Nowhere has that been clearer than the last three days. As of Tuesday, everything pointed to the coronavirus outbreak slowing dramatically in Tennessee. Lee announced that restaurants and retail stores will reopen next week, and said he will not extend the state’s “stay-at-home” order beyond April 30.
Then, suddenly, new cases began to spike. In three days, Tennessee has had more than 1,300 new cases. Friday saw the most new cases in a single day — 460 — since the outbreak began.
But most of the reason for that spike is the testing of every inmate — more than 2,000 in all — at a state prison in Bledsoe County. As of Thursday, more than 12% of the inmates had tested positive with still more than 1,000 tests pending. In three days, the number of positive coronavirus cases in Bledsoe County jumped from 10 to over 500.
And most of those cases — the state hasn’t said exactly how many, but a majority — were asymptomatic.
So, Tennessee tests a lot of people … and finds a lot of illness, even if it isn’t severe illness — or, in some cases, isn’t really illness at all.
For that, Lee has caught a lot of flack. Even though Tennessee’s executive orders on things like staying at home and closing non-essential businesses trailed Kentucky’s by days instead of weeks, critics pointed to the difference in total coronavirus cases in the two states and hailed Kentucky’s approach while condemning Tennessee’s.
But the data demands that the narrative be re-examined. If Kentucky is testing too few people, and as a result finding relatively few cases of coronavirus, while Tennessee is testing significantly more people, and as a result finding more cases, how on earth is Beshear’s approach to combating the virus a better approach than Lee’s? After all, virtually every infectious diseases expert on Planet Earth has said that the key to putting our best foot forward against this pandemic is more testing and more data … testing, testing, testing.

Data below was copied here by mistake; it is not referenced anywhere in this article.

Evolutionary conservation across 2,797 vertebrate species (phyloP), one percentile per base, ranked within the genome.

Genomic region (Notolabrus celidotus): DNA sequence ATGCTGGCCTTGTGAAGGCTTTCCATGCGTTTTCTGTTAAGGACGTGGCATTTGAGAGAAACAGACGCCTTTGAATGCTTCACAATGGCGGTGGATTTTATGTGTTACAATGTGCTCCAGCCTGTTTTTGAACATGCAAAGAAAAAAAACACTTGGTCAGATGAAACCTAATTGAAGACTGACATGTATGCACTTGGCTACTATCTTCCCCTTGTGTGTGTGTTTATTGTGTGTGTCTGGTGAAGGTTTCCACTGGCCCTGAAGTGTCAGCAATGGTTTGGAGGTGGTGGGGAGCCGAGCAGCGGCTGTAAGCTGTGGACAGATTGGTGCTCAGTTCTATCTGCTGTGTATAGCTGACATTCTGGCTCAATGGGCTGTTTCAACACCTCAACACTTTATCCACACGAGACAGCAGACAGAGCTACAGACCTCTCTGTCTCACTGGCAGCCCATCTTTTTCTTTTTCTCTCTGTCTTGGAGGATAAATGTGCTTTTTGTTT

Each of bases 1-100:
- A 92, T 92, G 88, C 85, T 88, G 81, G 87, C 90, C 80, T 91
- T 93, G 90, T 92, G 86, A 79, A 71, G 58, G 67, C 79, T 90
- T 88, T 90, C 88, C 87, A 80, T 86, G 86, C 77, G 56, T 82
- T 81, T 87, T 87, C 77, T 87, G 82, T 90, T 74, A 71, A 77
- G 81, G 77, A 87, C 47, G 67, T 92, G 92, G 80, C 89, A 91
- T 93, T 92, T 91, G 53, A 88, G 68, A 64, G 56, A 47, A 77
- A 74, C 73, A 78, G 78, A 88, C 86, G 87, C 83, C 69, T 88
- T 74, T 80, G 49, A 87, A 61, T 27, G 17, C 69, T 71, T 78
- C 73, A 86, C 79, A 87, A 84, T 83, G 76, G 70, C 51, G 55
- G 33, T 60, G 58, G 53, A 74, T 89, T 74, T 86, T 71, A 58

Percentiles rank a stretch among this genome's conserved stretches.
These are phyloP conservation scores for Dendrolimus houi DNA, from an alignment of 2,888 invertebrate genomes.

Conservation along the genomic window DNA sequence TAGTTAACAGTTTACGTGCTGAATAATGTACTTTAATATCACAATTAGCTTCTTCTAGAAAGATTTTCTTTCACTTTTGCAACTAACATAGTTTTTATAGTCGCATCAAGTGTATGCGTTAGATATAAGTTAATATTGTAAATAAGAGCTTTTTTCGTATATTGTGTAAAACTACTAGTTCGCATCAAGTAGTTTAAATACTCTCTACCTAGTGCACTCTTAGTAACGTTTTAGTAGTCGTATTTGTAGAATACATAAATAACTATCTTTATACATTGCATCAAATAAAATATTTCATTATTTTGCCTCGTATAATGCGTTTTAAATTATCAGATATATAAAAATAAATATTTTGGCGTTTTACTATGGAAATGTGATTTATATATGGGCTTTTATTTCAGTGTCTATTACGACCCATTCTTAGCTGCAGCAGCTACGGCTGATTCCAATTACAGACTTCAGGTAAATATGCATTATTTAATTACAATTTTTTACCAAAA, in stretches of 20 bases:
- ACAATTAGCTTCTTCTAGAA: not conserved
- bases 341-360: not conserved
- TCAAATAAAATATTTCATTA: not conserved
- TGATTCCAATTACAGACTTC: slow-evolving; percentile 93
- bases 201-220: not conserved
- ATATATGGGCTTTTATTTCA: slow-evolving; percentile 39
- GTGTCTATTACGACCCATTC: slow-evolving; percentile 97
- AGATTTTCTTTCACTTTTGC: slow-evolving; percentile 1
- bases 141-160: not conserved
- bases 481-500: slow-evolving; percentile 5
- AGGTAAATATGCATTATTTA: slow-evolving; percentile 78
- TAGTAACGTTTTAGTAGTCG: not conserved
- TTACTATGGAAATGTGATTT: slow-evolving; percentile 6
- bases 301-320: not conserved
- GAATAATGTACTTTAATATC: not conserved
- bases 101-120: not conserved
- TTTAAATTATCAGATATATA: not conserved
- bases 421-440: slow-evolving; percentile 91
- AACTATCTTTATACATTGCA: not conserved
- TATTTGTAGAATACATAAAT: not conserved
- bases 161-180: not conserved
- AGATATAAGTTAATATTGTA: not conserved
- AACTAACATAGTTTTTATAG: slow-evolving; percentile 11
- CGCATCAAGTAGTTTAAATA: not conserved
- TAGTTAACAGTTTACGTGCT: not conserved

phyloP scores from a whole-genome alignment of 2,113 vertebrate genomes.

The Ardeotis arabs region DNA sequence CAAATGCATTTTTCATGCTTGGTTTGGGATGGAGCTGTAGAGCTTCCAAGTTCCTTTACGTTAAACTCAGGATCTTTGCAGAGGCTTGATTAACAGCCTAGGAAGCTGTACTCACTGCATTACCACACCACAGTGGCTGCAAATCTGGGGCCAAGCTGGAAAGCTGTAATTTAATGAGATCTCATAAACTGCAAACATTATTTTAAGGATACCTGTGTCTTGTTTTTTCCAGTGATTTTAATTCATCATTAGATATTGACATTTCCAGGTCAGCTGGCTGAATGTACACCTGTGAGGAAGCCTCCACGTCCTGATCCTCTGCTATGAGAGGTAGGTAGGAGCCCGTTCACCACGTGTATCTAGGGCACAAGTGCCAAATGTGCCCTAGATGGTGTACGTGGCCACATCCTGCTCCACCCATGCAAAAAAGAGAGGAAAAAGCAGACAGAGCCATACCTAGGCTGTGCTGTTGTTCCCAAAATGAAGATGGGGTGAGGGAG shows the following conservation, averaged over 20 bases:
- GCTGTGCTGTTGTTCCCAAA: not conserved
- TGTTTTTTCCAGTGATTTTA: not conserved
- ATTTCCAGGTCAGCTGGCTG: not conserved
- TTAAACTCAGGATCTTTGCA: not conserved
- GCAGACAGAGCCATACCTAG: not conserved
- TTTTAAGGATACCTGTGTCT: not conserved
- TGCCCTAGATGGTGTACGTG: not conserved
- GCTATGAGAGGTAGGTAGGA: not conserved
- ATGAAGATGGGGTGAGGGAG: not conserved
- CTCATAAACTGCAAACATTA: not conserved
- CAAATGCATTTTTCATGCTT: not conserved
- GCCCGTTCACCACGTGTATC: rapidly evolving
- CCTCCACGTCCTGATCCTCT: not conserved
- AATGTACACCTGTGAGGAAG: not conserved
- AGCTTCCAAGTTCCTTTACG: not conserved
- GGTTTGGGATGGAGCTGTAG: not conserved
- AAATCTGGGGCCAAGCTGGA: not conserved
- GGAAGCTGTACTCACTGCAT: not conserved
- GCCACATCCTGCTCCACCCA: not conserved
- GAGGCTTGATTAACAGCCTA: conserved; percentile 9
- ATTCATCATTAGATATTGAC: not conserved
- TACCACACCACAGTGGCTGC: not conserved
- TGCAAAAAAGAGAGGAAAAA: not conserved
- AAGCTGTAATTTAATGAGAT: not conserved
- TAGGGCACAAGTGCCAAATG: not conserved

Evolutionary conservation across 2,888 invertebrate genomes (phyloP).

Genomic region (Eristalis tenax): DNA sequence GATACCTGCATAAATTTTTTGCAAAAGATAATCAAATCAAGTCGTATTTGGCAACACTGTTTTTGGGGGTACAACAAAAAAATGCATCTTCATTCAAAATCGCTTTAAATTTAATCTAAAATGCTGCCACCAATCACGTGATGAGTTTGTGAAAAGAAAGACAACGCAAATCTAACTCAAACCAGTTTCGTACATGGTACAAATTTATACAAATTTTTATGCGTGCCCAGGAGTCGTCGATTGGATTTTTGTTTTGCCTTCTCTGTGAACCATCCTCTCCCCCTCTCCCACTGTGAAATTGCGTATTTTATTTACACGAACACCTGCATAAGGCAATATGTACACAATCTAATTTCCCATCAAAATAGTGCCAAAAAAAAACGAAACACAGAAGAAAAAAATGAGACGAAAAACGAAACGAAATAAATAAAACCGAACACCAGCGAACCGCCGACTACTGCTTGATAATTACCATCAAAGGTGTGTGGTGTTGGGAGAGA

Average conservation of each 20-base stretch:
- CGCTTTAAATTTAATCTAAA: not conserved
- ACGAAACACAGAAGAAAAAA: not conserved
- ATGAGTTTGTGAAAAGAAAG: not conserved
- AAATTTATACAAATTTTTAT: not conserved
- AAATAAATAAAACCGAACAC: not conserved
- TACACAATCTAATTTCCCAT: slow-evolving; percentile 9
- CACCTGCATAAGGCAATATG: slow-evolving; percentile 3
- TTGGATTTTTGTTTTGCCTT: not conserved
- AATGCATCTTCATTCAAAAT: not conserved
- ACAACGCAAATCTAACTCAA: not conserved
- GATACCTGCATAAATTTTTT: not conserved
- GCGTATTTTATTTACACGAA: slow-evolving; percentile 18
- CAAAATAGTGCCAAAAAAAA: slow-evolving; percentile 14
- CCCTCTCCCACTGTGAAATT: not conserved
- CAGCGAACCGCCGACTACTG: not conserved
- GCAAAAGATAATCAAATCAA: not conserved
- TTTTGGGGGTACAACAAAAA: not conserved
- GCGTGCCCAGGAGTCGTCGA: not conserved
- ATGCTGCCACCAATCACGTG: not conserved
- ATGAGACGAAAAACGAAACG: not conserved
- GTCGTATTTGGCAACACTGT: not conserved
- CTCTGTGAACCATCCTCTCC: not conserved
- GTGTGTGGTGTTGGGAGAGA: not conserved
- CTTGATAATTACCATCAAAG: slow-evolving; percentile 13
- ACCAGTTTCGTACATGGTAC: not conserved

What we’re now discovering is that a lot of us have been exposed to and infected by the novel coronavirus without even knowing it — unless we’re tested. And there is a much higher likelihood — almost 2 to 1, based on population — that you’ve been tested if you live in Tennessee than if you live in Kentucky.
That’s not to say that Kentucky isn’t conducting testing in its prisons and other places just like Tennessee is. But Beshear’s state simply isn’t testing enough people.
It’s the only way you can describe the disparity in the number of cases between the two states. It’s unconscionable to think that the Covid-19 illness is really that much more severe in Kentucky, where 5.3% of everyone known to have been infected by the virus have died, than in Tennessee, where only 1.9% of those known to be infected by the virus have died. The health metrics between the two states are very similar — almost identical. Things like diabetes and high blood pressure, two of the most significant risk factors for serious Covid-19 illness, afflict nearly the same amount of the Tennessee population as the Kentucky population. The age demographics are also very similar between the two states.
So why has Kentucky, with fewer than 4,000 known cases of coronavirus, had over 1,100 people hospitalized (including 303 right now — with just over half of those in ICU), while Tennessee, with nearly 9,000 cases, has had just over 800 people hospitalized?